The defendant shall be present at every stage of the trial . . . . Nothing in this Rule, however, shall prevent a defendant from waiving the right to be present at trial. A waiver may be found either from

(a) the defendant's express written or oral waiver placed on the record, or (b) the defendant's conduct evidencing a knowing, voluntary and unjustified absence after (1) the defendant has received actual notice in court or has signed a written acknowledgement of the trial date, or (2) trial has commenced in defendant's presence.

Hence where, as here, a defendant does not provide an express waiver, the standard is whether a defendant's conduct reveals a knowing, voluntary, and unjustified absence. Luna, supra, 193 N.J. at 210. In order to sustain a waiver of the right to be present, it must be shown that the trial date was actually communicated to the defendant. Hudson, supra, 119 N.J. at 182; see also State v. Davis, 281 N.J. Super. 410, 416 (App. Div. 1995), certif. denied, 145 N.J. 376 (1996). "Trial in absentia is a severe consequence to flow from an implied waiver." State v. Whaley, 168 N.J. 94, 104 (2001). Thus, in absentia trials are proper only in exceptional circumstances. See State v. Givens, 353 N.J. Super. 280, 288 (App. Div. 2002).

Our review of the trial judge's decision requires us to determine whether, under the totality of circumstances, the trial judge abused his discretion in holding the trial in defendant's absence. Hudson, supra, at 184. Here, the record does not evidence that defendant had actual notice of the May trial date. While he was given notice in December 2004 of the upcoming trial scheduled for March 21, 2005, the record indicated that the trial was adjourned to April and then to May

16. Defendant testified that he received a phone call from someone in his attorney's office that the April trial was adjourned, but he was not given another date. No notice was sent by the court or his attorney to his correct address, which he had previously provided in court.

The State's argues, based on Finklea, supra, 147 N.J. at 219, that once a defendant is notified of the original trial date, he may be tried in absentia if he misses any adjourned date thereafter. We find such reliance misplaced and based upon a misreading of the facts of that case. In Finklea, the defendant failed to appear on the original trial date for which he received notice. The court adjourned the trial for two weeks to allow defense counsel to locate his client but he failed to appear then or after a one-day continuance. Our Supreme Court, rejecting the claim that the defendant could not be tried in absentia because he was not notified of the adjourned trial date, held that the defendant had waived his right to be present by failing to appear at the original trial date. Id. at 219-220. In contrast, in the case at bar, the record contains no evidence that defendant failed to show up at the original trial date.

Moreover, at the new trial motion, the judge relied on his faulty recollection of Conrad's testimony. Conrad had testified that defendant had informed him that he had a court date in about three weeks. Yet defendant had presented in his motion a copy of the warrant, which indicated Conrad arrested him one week before the trial, rather than the three weeks prior that Conrad recalled. However, the judge rejected this evidence as he mistakenly recollected the officer's testimony was that defendant specified that he had a court date on May 16.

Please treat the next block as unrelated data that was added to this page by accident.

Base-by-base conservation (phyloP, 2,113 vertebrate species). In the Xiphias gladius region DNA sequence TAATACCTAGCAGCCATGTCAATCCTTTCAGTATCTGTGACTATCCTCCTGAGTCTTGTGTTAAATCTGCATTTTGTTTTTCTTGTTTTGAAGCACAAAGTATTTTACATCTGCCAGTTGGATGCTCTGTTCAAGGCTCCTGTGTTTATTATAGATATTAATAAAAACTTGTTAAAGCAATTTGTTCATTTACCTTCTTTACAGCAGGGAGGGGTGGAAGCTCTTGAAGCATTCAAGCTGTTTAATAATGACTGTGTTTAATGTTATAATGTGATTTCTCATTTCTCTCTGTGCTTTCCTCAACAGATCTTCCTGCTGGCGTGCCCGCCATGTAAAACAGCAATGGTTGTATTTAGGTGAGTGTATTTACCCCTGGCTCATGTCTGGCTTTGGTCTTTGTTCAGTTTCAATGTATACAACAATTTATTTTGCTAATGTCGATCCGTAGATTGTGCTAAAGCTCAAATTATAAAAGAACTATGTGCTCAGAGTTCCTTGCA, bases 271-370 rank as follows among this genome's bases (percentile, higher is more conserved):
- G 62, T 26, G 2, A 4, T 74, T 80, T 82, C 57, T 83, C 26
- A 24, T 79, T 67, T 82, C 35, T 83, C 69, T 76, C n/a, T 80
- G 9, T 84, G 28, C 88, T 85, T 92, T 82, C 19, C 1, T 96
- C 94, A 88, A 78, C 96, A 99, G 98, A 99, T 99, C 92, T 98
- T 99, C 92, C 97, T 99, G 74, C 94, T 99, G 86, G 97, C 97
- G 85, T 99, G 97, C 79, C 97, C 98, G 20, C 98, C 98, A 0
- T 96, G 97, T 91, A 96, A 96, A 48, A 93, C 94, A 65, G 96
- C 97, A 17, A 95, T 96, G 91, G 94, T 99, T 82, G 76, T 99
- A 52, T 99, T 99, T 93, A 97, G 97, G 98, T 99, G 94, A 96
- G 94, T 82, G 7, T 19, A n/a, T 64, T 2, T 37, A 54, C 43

Rule 3:20-1 governs new trials, and provides that "the trial judge on defendant's motion may grant the defendant a new trial if required in the interest of justice." Here, the interest of justice required a new trial as the result of the deprivation of defendant's constitutionally protected confrontation and due process rights. In declining to grant that new trial, the judge relied on his incorrect recollection of Officer Conrad's testimony to find that defendant must have received actual notice. Because the record does not so reflect, and in the absence of evidence that defendant received actual notice, we are constrained to find, under the totality of circumstances, that the trial judge abused his discretion in finding that defendant knowingly, voluntarily and unjustifiably waived his right to be present at his trial. Hence, in the interest of justice, the trial judge should have granted defendant's motion for a new trial. Accordingly, we reverse and remand for a new trial on Indictment No. 04-04-0354.

Defendant also argues that because his defense counsel did not adequately represent him in preventing the first trial from proceeding in his absence, defendant's motion for a new trial should also have been granted as to the second indictment. We reject this argument as without sufficient merit to warrant discussion in a written opinion. R. 2:11-3(e)(2). Simply put, defendant has not demonstrated how counsel's alleged failure to adequately represent him at the first trial actually prejudiced defendant's second trial or would have led to a different result in that trial. See Strickland v. Washington, 466 U.S. 668, 694, 104 S. Ct. 2052, 2068, 80 L. Ed. 2d 674, 698 (1984); State v. Fritz, 105 N.J. 42, 60-61 (1987).

We also reject as without merit defendant's final contention that his sentence was manifestly excessive because the court imposed the maximum possible term of ten years with a three-year parole disqualifier for possession with intent to distribute within 500 feet of public housing, N.J.S.A. 2C:35-7.1. Defendant does not challenge the judge's finding of aggravating factors and lack of mitigating factors but contends that, because he was a "small potato" distributing drugs merely to support his drug addiction, defendant should have been given a lesser sentence.

At sentencing, the judge reviewed the facts supporting defendant's conviction and his past criminal record and found no mitigating factors and three aggravating factors: the risk that defendant would commit another offense, N.J.S.A. 2C:44-1a(3); the extent of defendant's prior criminal record and the seriousness of the offense of which he had been convicted, N.J.S.A. 2C:44-1a(6); and the need to deter defendant and others from violating the law, N.J.S.A. 2C:44-1a(9). We find that the record amply supports the aggravating factors the judge found. Under the circumstances of this case, defendant's sentence of ten years with a three year parole disqualifier follows the sentencing guidelines, is reasonable, and does not "shock the judicial conscience." State v. Roth, 95 N.J. 334, 365 (1984).

Affirmed as to Indictment 04-04-0274; reversed and remanded as to Indictment No. 04-04-0354.